Cookies settings

Cookies are tiny text files that contain information stored at the web browser of your device during your browsing at Doctor's Formulas website and may be deleted at any time.


Protective Properties of Coenzyme Q10

Protective Properties of Coenzyme Q10

Effects of Coenzyme Q10 Supplementation on Biomarkers of Oxidative Stress in Adults

A GRADE-Assessed Systematic Review and Updated Meta-Analysis of Randomized Controlled Trials

Oxidative stress, specifically referring to the imbalance between oxidation processes and antioxidant defenses, seems to play a relevant role in the pathogenesis of many age-associated chronic diseases, and aging or age-associated chronic diseases could also increase the level of oxidative stress. The reactive oxygen and nitrogen species (RONS) are highly reactive and toxic molecules continuously produced from the oxidation process. Malondialdehyde (MDA) is the typical product of lipid peroxidation, in which process free radicals attack lipids containing carbon-carbon double bond(s), such as polyunsaturated fatty acids.


The body's antioxidant defenses contain the enzymatic scavenger of RONS by superoxide dismutase (SOD), which can convert superoxide (O2•−) into oxygen and hydrogen peroxide. Total antioxidant capacity (TAC), also named nonenzymatic antioxidant capacity, is usually evaluated as the moles of oxidants neutralized by one liter of body fluids. Under the oxidative stress status, the excessive oxidation products suppress the antioxidant defense system of cells, with MDA, being overproduced and the levels of SOD decreasing. Emerging evidence from long-term prospective studies has suggested that antioxidant supplementation may be effective in attenuating the outcomes of age-associated chronic diseases.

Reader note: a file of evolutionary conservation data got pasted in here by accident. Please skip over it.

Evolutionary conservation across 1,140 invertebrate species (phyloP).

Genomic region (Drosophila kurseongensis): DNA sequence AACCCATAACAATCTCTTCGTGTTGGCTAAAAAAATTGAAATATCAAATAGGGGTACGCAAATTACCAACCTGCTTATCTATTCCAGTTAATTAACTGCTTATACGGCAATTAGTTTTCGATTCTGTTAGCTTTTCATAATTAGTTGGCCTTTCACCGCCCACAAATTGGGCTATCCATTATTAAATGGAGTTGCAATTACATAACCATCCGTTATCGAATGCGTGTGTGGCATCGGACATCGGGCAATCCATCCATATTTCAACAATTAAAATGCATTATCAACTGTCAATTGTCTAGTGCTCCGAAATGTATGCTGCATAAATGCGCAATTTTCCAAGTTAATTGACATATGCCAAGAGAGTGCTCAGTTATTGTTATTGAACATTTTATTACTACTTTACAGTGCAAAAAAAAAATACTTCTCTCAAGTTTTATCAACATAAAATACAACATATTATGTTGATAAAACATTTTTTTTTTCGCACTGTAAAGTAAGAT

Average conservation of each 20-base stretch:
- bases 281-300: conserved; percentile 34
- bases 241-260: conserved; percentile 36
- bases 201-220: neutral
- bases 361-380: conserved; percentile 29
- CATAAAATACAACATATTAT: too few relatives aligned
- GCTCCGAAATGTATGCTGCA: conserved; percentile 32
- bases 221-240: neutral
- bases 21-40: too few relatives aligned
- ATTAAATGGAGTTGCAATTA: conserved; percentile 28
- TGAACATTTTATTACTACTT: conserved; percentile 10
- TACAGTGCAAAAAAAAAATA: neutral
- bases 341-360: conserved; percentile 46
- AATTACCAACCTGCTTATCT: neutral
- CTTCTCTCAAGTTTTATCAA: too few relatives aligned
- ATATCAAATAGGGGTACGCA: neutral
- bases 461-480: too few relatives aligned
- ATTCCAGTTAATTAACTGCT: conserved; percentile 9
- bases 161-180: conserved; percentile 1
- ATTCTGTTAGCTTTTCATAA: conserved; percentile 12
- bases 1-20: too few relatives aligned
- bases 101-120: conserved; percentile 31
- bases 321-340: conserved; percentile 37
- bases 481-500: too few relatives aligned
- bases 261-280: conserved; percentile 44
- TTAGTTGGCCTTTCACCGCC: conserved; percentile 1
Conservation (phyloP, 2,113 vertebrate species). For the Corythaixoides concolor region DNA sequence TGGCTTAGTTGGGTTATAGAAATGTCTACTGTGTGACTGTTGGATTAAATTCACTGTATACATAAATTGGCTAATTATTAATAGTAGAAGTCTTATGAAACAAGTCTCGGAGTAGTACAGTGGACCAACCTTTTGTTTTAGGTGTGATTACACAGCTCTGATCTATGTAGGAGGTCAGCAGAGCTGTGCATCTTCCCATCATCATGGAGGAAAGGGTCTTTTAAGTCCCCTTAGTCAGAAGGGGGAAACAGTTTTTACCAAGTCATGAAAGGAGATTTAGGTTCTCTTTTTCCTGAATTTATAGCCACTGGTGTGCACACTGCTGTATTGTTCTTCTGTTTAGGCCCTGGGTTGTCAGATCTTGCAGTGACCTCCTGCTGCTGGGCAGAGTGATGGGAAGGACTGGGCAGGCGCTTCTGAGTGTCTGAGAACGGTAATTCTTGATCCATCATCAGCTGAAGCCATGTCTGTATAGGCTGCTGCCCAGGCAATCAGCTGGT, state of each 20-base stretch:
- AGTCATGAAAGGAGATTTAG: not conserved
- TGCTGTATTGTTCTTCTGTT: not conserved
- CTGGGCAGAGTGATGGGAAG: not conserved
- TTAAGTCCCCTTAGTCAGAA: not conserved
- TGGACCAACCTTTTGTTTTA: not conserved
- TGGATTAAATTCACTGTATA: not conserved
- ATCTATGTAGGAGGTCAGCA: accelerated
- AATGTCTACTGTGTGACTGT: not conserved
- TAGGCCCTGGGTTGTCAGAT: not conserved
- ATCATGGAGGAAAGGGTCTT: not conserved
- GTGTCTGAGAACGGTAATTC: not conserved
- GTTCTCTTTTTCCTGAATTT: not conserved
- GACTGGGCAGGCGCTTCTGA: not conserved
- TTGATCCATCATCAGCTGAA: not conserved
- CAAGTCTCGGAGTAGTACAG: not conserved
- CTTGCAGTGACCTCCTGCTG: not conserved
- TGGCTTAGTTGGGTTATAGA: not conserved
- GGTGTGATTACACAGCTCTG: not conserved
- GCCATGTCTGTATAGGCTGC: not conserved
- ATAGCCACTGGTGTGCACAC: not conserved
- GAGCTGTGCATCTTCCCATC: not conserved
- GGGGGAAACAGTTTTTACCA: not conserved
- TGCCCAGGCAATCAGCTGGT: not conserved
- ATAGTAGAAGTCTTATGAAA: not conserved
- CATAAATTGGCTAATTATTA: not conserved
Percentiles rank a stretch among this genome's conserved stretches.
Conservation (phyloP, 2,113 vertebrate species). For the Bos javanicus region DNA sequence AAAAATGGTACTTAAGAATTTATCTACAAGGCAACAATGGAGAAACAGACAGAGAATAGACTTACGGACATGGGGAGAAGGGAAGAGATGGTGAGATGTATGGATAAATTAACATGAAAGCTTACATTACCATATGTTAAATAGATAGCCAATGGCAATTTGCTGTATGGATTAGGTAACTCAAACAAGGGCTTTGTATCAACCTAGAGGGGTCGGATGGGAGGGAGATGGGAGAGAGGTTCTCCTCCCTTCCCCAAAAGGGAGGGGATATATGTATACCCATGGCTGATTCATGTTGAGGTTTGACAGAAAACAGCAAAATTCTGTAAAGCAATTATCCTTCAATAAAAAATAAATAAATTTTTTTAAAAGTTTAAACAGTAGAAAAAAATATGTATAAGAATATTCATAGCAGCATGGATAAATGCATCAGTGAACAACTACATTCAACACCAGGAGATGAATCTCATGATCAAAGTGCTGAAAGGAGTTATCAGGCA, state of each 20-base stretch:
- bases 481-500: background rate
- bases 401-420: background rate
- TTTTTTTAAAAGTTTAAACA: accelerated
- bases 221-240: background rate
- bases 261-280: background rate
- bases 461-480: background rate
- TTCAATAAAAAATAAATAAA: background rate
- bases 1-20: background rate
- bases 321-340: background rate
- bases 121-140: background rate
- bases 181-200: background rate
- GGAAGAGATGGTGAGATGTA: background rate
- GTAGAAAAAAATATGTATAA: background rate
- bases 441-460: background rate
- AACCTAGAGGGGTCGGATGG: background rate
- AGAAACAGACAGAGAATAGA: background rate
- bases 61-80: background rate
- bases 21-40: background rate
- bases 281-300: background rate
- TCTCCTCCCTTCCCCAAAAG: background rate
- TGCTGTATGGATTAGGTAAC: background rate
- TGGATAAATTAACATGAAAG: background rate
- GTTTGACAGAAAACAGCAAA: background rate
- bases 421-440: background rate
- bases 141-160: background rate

Coenzyme Q10 (CoQ10) is a lipid-soluble antioxidant mainly biosynthesized by the body itself. In vivo, CoQ10 is present in the inner membrane of mitochondria as an electron carrier which contributes to oxidative phosphorylation by transporting electrons from complex I and II to complex III. Apart from this, CoQ10 also obtains much attention for its capability of neutralizing free radicals in lipid structures.


Although CoQ10 can be endogenously biosynthesized, the production of CoQ10 declines with aging, especially for people with age-associated chronic diseases. In light of the fact that only a minor proportion of CoQ10 is obtained from our diet, the administration of CoQ10 supplements warrants more consideration.


Prior systematic reviews of randomized clinical trials (RCTs) have focused on the effects of CoQ10 supplementation on oxidative stress status, but there were fewer studies extended to the general population. The number of studies included for the same oxidative stress biomarkers was inconsistent, although the search deadlines were very close. Furthermore, less information on evidence quality and evidence certainty was made to ascertain potential clinical translatability and effective dose of CoQ10 supplementation targeting oxidative stress. In this context, a comprehensive systematic review and meta-analysis including more RCTs based on the GRADE (Grading of Recommendations Assessment, Development, and Evaluation) method are needed to evaluate the efficacy and optimal dose of CoQ10 supplementation in improving oxidative stress status.